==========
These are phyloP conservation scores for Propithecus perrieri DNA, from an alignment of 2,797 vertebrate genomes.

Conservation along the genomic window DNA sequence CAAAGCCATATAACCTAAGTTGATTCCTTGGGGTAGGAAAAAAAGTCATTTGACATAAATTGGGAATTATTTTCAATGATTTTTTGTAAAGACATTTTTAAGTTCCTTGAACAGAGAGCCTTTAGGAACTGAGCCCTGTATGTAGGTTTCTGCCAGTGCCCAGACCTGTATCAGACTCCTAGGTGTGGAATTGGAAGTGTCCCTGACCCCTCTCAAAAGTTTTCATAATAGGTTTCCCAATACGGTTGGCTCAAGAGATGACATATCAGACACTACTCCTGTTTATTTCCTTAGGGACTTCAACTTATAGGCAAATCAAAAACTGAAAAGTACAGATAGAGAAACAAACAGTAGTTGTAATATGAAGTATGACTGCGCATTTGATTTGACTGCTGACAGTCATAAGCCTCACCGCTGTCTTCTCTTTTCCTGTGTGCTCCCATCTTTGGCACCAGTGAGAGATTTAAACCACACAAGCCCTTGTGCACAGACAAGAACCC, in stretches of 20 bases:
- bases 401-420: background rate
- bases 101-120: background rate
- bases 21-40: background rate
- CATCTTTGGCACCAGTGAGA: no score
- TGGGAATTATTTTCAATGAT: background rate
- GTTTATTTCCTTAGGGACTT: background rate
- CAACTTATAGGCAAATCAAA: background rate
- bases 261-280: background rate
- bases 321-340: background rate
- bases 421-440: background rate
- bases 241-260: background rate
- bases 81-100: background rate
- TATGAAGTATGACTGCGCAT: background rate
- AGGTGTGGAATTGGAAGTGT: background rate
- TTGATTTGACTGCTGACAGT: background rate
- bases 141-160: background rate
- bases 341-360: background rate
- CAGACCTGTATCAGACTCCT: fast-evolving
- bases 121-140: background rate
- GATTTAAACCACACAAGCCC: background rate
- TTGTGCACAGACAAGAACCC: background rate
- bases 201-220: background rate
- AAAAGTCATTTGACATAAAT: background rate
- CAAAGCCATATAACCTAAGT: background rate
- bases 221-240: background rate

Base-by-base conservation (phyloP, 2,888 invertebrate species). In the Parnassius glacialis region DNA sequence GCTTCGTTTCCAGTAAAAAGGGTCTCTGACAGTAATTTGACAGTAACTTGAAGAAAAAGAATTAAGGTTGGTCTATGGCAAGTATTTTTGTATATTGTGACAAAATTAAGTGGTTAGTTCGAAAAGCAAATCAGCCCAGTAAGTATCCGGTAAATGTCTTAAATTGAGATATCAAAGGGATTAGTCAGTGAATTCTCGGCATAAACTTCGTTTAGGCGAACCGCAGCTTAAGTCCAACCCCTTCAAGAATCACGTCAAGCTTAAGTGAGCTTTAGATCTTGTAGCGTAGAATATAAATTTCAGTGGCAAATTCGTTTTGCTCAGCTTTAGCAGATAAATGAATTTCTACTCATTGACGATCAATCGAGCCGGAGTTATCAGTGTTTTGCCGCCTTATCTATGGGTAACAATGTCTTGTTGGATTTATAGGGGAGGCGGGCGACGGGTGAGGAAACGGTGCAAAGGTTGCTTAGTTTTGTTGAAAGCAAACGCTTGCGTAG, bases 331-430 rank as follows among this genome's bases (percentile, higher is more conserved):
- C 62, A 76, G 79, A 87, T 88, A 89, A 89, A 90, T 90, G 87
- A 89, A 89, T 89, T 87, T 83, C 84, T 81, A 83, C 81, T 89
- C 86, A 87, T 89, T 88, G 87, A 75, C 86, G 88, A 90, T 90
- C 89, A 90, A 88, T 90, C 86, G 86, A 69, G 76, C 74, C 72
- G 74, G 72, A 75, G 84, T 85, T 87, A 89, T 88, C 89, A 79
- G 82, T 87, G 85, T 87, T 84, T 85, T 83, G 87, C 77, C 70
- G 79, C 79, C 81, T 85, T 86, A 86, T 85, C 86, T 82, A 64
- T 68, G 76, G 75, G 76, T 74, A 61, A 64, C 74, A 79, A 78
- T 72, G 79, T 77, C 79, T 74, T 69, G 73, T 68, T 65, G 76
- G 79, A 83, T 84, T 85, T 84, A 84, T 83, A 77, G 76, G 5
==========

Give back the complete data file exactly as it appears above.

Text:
These are phyloP conservation scores for Propithecus perrieri DNA, from an alignment of 2,797 vertebrate genomes.

Conservation along the genomic window DNA sequence CAAAGCCATATAACCTAAGTTGATTCCTTGGGGTAGGAAAAAAAGTCATTTGACATAAATTGGGAATTATTTTCAATGATTTTTTGTAAAGACATTTTTAAGTTCCTTGAACAGAGAGCCTTTAGGAACTGAGCCCTGTATGTAGGTTTCTGCCAGTGCCCAGACCTGTATCAGACTCCTAGGTGTGGAATTGGAAGTGTCCCTGACCCCTCTCAAAAGTTTTCATAATAGGTTTCCCAATACGGTTGGCTCAAGAGATGACATATCAGACACTACTCCTGTTTATTTCCTTAGGGACTTCAACTTATAGGCAAATCAAAAACTGAAAAGTACAGATAGAGAAACAAACAGTAGTTGTAATATGAAGTATGACTGCGCATTTGATTTGACTGCTGACAGTCATAAGCCTCACCGCTGTCTTCTCTTTTCCTGTGTGCTCCCATCTTTGGCACCAGTGAGAGATTTAAACCACACAAGCCCTTGTGCACAGACAAGAACCC, in stretches of 20 bases:
- bases 401-420: background rate
- bases 101-120: background rate
- bases 21-40: background rate
- CATCTTTGGCACCAGTGAGA: no score
- TGGGAATTATTTTCAATGAT: background rate
- GTTTATTTCCTTAGGGACTT: background rate
- CAACTTATAGGCAAATCAAA: background rate
- bases 261-280: background rate
- bases 321-340: background rate
- bases 421-440: background rate
- bases 241-260: background rate
- bases 81-100: background rate
- TATGAAGTATGACTGCGCAT: background rate
- AGGTGTGGAATTGGAAGTGT: background rate
- TTGATTTGACTGCTGACAGT: background rate
- bases 141-160: background rate
- bases 341-360: background rate
- CAGACCTGTATCAGACTCCT: fast-evolving
- bases 121-140: background rate
- GATTTAAACCACACAAGCCC: background rate
- TTGTGCACAGACAAGAACCC: background rate
- bases 201-220: background rate
- AAAAGTCATTTGACATAAAT: background rate
- CAAAGCCATATAACCTAAGT: background rate
- bases 221-240: background rate

Base-by-base conservation (phyloP, 2,888 invertebrate species). In the Parnassius glacialis region DNA sequence GCTTCGTTTCCAGTAAAAAGGGTCTCTGACAGTAATTTGACAGTAACTTGAAGAAAAAGAATTAAGGTTGGTCTATGGCAAGTATTTTTGTATATTGTGACAAAATTAAGTGGTTAGTTCGAAAAGCAAATCAGCCCAGTAAGTATCCGGTAAATGTCTTAAATTGAGATATCAAAGGGATTAGTCAGTGAATTCTCGGCATAAACTTCGTTTAGGCGAACCGCAGCTTAAGTCCAACCCCTTCAAGAATCACGTCAAGCTTAAGTGAGCTTTAGATCTTGTAGCGTAGAATATAAATTTCAGTGGCAAATTCGTTTTGCTCAGCTTTAGCAGATAAATGAATTTCTACTCATTGACGATCAATCGAGCCGGAGTTATCAGTGTTTTGCCGCCTTATCTATGGGTAACAATGTCTTGTTGGATTTATAGGGGAGGCGGGCGACGGGTGAGGAAACGGTGCAAAGGTTGCTTAGTTTTGTTGAAAGCAAACGCTTGCGTAG, bases 331-430 rank as follows among this genome's bases (percentile, higher is more conserved):
- C 62, A 76, G 79, A 87, T 88, A 89, A 89, A 90, T 90, G 87
- A 89, A 89, T 89, T 87, T 83, C 84, T 81, A 83, C 81, T 89
- C 86, A 87, T 89, T 88, G 87, A 75, C 86, G 88, A 90, T 90
- C 89, A 90, A 88, T 90, C 86, G 86, A 69, G 76, C 74, C 72
- G 74, G 72, A 75, G 84, T 85, T 87, A 89, T 88, C 89, A 79
- G 82, T 87, G 85, T 87, T 84, T 85, T 83, G 87, C 77, C 70
- G 79, C 79, C 81, T 85, T 86, A 86, T 85, C 86, T 82, A 64
- T 68, G 76, G 75, G 76, T 74, A 61, A 64, C 74, A 79, A 78
- T 72, G 79, T 77, C 79, T 74, T 69, G 73, T 68, T 65, G 76
- G 79, A 83, T 84, T 85, T 84, A 84, T 83, A 77, G 76, G 5